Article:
He Customizes Farm Toys With 3D Parts

You won’t find anything but red in Allen Konwinski’s personal farm toy collection of International Harvester and Farmall tractors. But as a custom builder, he thrives on adding personalized details on 1/16th-scale tractors of all colors. Demand for his work is the result of his attention to detail, including finishing touches from his wife and using quality 3D-printed parts.


     Farm toys have been a part of Konwinski’s life ever since he was the youngest of six kids playing with a few new and several hand-me-down toys. He collected as a teen in the 80s and did some customizing in the 90s. After getting out of it for a while, he started collecting again in 2014. He was attracted to the idea of taking old toys and making them as realistic to the originals as possible.


     “I started collecting with no intention of selling. I took pictures and posted them online, and the rest is history,” says the full-time business owner of Al-Kon Custom Farm Toys. “The toy world is booming; there’s no slow down.”


     About half of his work comes from customers sending him toys and photos of real tractors. Because modern paints don’t usually match the original paints, he typically takes them apart, sandblasts down to the metal, and repaints everything. Like most custom builders, he uses brass for many parts—to connect steps, tank mounts, etc. But in the past few years, he started buying 3D-printed parts.


     “It’s the direction the toy world is going,” he says. “In the past, some plastic 3D parts were made poorly in China. But things have progressed. Now, they use a specific resin that is very tough. I’ve taken (3D-printed) rims and thrown them on the floor, and they just bounce. Resin prints perfect detail.”


     Konwinski says he and other custom builders keep U.S. 3D-printing business owners, such as Lance Van Der Weerd of Tri-State 3D Customs (www.tristate3dcustoms.com), very busy.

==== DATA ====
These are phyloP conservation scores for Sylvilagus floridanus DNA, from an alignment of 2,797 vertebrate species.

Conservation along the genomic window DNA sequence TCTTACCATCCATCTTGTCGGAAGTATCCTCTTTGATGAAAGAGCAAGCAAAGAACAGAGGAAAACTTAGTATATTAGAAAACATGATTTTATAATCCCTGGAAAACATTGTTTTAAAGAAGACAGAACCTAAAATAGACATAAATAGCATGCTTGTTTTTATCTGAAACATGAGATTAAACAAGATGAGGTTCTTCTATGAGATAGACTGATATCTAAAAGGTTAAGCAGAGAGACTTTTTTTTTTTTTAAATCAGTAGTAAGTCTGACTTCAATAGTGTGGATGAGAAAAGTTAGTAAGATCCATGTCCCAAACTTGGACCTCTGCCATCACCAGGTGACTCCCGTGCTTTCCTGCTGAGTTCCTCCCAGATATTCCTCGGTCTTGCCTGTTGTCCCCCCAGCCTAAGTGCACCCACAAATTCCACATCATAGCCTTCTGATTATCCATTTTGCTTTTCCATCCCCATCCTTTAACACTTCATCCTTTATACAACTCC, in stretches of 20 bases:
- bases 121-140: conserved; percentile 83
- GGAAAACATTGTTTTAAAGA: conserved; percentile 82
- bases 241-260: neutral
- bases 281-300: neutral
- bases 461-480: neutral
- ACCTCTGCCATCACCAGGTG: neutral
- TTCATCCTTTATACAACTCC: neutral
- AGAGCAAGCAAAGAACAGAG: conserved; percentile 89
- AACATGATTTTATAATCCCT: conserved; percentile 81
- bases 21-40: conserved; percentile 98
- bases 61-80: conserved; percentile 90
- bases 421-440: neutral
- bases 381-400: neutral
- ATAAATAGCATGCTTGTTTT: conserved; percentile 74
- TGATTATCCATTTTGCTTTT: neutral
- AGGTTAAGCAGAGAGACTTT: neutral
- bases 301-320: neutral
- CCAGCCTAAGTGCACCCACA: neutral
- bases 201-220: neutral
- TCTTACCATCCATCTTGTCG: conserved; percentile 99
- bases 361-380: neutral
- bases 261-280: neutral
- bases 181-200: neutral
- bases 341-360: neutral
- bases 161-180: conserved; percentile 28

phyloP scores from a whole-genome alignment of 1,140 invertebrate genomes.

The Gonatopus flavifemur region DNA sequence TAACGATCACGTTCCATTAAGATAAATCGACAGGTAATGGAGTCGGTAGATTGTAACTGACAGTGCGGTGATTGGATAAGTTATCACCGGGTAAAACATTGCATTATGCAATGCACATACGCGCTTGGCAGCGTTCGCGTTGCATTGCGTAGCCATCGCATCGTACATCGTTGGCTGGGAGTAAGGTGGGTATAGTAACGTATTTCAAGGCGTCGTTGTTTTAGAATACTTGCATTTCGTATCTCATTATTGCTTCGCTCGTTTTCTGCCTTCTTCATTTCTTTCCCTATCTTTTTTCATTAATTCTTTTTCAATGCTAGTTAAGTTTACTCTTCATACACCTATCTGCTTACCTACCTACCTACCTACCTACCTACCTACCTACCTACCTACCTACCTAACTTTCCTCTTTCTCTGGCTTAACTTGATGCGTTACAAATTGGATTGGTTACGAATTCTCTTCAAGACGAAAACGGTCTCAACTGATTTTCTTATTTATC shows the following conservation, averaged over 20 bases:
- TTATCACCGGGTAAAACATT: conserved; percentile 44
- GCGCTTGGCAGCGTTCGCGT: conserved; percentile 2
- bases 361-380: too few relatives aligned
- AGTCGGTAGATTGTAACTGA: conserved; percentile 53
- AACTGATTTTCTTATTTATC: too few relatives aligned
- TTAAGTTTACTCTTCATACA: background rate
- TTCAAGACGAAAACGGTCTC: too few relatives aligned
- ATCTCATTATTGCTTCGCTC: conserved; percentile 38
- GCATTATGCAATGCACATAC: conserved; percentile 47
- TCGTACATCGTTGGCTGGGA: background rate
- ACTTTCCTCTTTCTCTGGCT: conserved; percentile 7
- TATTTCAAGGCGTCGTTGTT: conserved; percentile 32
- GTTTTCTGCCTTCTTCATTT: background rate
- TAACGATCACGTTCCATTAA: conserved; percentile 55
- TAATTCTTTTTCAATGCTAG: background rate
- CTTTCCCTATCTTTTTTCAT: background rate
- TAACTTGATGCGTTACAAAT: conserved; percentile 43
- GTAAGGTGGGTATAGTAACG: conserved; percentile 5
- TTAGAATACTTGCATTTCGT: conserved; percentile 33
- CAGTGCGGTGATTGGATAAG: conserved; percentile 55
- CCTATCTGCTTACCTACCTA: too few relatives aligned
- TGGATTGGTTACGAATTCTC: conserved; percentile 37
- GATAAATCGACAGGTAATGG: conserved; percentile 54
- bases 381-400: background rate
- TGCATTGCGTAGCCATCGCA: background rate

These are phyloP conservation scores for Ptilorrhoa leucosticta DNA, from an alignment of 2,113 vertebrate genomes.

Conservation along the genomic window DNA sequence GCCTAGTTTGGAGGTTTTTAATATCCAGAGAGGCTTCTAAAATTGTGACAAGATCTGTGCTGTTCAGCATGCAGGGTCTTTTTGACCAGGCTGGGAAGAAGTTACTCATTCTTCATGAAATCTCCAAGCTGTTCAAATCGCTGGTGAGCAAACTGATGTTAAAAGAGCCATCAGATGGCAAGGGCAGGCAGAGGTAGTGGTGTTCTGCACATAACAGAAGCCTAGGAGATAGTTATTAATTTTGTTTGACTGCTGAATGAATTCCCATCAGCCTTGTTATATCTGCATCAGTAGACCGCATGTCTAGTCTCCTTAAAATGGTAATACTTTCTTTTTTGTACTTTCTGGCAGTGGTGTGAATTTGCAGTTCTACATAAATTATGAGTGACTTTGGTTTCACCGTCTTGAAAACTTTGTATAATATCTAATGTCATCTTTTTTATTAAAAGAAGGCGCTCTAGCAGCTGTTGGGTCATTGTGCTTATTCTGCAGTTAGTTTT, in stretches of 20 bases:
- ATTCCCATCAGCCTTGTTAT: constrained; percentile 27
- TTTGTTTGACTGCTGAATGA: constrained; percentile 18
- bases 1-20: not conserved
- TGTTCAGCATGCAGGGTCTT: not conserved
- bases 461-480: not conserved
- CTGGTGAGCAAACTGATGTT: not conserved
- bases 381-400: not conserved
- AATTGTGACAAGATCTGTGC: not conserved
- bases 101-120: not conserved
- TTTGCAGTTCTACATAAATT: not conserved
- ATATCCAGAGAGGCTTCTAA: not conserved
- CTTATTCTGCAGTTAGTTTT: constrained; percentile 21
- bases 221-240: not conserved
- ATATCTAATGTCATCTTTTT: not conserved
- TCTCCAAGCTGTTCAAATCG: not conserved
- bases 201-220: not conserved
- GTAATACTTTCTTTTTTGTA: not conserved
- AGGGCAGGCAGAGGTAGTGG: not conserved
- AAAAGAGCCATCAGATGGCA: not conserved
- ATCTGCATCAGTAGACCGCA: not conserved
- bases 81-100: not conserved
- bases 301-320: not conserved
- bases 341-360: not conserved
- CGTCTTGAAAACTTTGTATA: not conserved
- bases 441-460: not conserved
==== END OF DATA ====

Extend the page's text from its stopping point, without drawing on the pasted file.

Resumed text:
With Gorilla Super Glue Gel and pins to attach the parts, Konwinski merges 3D parts with his brass work and other personal details that his customers request. One IH tractor had a green toolbox, for example. Another had a unique hook with twine on it.


     He adds 3D-printed transistor radios to many of his models, and he adds parts that replicate after-market fuel tanks, quick hitches, weights, and stadium lights. The only other parts he purchases are tires, wheels, lights, and decals. Konwinski notes that his wife, Amy, paints fine details, such as lug nuts and other small parts.


     Some of his favorite projects include replicating International’s 5 millionth tractor, which was auctioned off in 1976. Konwinski starts with a 1066 tractor and tears it apart to add details and repaint it in the correct red and white colors. His version doesn’t have a cab and has a 3D-printed quick hitch.


     He has also customized 4-WD John Deere 7520 tractors in four colors to replicate the patio series tractors sold from 1969 to 1971.


     Konwinski mostly shops online to buy “builders”—tractors that he can customize. He shares ideas and photos with other custom toy buyers and sellers on his Facebook forum—All-Color Farm Toy Custom’s.


     Quality 3D printing has taken customized toys to a new level, he says. And he knows he’s done good work when people see photos of his toys and tell him they look like full-size tractors.


     Contact: FARM SHOW Followup, Al-Kon Custom Farm Toys, Springfield, Mo. (ph 417-309-1436; alkoncustoms@gmail.com; Facebook: Al-Kon Custom Farm Toys).